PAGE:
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 come out of Fredericksburg. The canal, prolonged by a deep ditch, and then the wall adjoining the road, and finally the entrenchments which crowned the crest, gave him a triple line of defences. The middle range was protected by its position in the rear of the two wings, and was also fortified by several works. The one on the right was almost as formidable as the first; for its defenders, being concealed among the woods and able to move about unperceived by their adversaries, were admirably posted for observing the latter at a distance in the plain, and crushing them with the fire of their artillery so soon as they should cross the railway track to climb the acclivities which rose to the margin of the wood. In the wood itself the chances would have been more equal, but the knowledge of the roads which traversed it was a great advantage to its defenders. This long line was entirely occupied by Longstreet's corps; Hood, from the elevation on the right, communicated with A. P. Hill at Yerby; Pickett and Ransom occupied the middle range; McLaws and Anderson were encamped in the rear of Marye's Hill and Cemetery Hill, ready to occupy the redoubts planted on the heights with all their artillery; the first named had a brigade in Fredericksburg; the posts of the Second extended along the line of the Rappahannock as far as Bank's Ford. Two cannon-shots were to announce the crossing of the river by the Federals, and at this alarm signal the whole Confederate army was to be under arms. This army, whose supplies were easily obtained through the railroad which connected it directly with Richmond, was then in a better condition for fighting than it had been on the borders of the Potomac or the Shenandoah, or even at Culpepper. A large number of soldiers, who had been taken sick or slightly wounded during the summer, had again joined it, and its ranks were likewise swelled up by the draft, so that it now numbered from eighty to ninety thousand men.1 This was about twenty thousand men less than the Federals had—a difference largely compensated for by the necessity imposed upon the latter of taking the offensive in a country where all the positions can be easily defended.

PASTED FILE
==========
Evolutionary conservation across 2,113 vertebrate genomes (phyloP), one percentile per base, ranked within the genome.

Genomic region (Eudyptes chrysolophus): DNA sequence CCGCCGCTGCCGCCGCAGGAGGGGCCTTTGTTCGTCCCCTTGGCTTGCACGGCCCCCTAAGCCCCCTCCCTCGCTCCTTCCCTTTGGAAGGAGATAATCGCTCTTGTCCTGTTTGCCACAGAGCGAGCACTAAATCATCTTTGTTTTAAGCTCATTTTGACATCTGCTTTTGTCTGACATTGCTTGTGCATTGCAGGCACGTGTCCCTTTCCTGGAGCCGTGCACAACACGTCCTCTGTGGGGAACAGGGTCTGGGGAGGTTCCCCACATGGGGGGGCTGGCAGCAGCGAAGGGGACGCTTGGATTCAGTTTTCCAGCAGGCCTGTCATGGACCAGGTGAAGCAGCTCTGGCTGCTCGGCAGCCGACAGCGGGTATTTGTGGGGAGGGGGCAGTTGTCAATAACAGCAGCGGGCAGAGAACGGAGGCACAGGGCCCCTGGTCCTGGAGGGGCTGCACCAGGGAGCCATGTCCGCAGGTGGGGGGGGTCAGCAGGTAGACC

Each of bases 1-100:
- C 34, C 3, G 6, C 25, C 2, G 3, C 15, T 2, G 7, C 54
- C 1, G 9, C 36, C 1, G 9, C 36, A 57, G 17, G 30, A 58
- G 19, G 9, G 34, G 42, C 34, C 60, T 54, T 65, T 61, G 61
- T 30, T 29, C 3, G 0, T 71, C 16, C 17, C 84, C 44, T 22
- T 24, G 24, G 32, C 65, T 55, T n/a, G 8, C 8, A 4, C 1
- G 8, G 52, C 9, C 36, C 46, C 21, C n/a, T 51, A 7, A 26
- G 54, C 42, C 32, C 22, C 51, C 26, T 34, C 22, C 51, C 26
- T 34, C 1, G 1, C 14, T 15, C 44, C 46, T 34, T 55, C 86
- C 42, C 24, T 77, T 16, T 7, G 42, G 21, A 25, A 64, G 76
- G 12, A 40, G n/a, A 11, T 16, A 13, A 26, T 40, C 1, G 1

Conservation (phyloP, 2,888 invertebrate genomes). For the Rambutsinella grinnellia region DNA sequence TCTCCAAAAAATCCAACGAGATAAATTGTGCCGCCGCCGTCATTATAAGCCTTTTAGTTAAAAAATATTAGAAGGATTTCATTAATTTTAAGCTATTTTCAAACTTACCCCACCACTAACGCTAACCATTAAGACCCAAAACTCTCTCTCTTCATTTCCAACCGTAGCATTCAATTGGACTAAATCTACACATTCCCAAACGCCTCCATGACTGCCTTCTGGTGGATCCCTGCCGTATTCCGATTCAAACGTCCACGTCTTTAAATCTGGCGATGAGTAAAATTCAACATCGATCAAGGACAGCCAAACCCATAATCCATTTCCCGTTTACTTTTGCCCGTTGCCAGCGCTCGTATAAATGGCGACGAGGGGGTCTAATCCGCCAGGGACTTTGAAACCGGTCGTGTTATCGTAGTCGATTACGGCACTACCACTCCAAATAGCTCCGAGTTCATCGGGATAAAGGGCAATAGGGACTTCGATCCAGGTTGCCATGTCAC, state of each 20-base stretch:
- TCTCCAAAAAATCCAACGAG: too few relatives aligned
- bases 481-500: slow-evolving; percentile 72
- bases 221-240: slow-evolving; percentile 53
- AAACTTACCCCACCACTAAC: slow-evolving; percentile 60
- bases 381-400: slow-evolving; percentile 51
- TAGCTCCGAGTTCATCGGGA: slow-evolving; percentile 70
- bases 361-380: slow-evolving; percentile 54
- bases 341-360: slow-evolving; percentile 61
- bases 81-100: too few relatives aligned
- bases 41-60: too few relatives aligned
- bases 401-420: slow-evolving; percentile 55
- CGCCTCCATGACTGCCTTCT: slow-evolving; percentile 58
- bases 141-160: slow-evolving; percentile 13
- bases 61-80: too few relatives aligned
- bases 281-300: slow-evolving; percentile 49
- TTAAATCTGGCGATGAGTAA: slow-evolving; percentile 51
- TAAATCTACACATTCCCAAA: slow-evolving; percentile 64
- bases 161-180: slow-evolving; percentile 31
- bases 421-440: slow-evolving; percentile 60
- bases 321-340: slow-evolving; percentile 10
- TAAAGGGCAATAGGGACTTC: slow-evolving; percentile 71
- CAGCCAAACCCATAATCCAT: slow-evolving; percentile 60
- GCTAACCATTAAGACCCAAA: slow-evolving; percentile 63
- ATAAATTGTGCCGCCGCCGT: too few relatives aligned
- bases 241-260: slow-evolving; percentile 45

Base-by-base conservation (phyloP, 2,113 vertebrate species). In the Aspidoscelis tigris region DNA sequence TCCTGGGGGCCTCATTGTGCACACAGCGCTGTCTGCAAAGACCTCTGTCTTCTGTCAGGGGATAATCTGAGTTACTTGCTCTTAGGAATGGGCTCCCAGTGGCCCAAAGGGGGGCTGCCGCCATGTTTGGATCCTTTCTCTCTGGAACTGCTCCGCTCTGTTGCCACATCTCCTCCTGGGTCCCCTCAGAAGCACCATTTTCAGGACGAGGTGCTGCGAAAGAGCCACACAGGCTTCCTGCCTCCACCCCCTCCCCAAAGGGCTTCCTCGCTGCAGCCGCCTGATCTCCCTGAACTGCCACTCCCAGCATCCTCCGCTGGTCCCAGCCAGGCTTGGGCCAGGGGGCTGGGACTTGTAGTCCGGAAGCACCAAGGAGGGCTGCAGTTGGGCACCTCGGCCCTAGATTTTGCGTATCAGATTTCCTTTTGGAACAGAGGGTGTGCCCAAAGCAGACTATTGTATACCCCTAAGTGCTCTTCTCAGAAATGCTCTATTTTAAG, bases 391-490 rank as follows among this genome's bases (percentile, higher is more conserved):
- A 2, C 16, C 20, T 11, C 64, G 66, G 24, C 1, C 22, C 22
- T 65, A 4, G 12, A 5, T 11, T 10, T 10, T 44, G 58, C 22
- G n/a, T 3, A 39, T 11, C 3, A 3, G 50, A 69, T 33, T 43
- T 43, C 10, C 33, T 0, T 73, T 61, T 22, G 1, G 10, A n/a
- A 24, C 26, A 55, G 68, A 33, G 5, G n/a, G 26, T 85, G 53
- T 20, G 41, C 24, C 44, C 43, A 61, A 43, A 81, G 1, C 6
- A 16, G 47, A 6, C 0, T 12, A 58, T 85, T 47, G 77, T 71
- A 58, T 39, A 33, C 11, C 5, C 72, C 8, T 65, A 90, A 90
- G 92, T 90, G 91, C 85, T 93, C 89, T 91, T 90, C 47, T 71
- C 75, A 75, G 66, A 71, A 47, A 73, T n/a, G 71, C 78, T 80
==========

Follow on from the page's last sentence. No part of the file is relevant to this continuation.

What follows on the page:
1 See the state of the situation in the Appendix.
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